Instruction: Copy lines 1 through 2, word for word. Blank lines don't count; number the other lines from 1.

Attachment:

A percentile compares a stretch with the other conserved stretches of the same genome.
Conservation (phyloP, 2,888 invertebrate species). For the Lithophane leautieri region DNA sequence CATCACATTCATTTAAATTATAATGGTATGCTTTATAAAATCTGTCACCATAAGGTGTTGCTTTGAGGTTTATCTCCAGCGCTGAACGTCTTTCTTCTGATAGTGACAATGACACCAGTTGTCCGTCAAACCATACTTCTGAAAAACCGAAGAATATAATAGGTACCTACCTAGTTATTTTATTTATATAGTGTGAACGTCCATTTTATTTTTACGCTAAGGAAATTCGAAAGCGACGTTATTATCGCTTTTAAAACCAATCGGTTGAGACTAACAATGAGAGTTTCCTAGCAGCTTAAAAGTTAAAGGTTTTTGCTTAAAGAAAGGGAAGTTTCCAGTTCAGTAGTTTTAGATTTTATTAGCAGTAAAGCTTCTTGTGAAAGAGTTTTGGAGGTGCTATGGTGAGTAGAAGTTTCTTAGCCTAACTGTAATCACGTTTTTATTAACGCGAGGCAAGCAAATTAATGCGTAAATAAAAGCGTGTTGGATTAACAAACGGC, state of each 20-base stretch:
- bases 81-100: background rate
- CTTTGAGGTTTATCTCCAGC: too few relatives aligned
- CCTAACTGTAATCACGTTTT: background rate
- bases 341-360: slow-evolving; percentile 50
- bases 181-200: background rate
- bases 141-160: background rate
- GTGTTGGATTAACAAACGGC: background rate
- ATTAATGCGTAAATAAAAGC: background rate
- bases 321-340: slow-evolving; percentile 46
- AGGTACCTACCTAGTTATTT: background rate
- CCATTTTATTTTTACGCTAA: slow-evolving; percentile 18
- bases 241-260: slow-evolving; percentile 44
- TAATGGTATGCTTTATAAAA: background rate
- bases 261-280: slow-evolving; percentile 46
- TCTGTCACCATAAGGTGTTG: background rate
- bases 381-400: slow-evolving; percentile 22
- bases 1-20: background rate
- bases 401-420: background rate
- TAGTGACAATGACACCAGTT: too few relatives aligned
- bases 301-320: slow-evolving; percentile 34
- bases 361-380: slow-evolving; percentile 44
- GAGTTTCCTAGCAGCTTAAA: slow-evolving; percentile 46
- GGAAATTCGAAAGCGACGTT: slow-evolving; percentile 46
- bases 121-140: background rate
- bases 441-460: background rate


A percentile compares a stretch with the other conserved stretches of the same genome.
Conservation (phyloP, 2,888 invertebrate species). For the Lithophane leautieri region DNA sequence CATCACATTCATTTAAATTATAATGGTATGCTTTATAAAATCTGTCACCATAAGGTGTTGCTTTGAGGTTTATCTCCAGCGCTGAACGTCTTTCTTCTGATAGTGACAATGACACCAGTTGTCCGTCAAACCATACTTCTGAAAAACCGAAGAATATAATAGGTACCTACCTAGTTATTTTATTTATATAGTGTGAACGTCCATTTTATTTTTACGCTAAGGAAATTCGAAAGCGACGTTATTATCGCTTTTAAAACCAATCGGTTGAGACTAACAATGAGAGTTTCCTAGCAGCTTAAAAGTTAAAGGTTTTTGCTTAAAGAAAGGGAAGTTTCCAGTTCAGTAGTTTTAGATTTTATTAGCAGTAAAGCTTCTTGTGAAAGAGTTTTGGAGGTGCTATGGTGAGTAGAAGTTTCTTAGCCTAACTGTAATCACGTTTTTATTAACGCGAGGCAAGCAAATTAATGCGTAAATAAAAGCGTGTTGGATTAACAAACGGC, state of each 20-base stretch: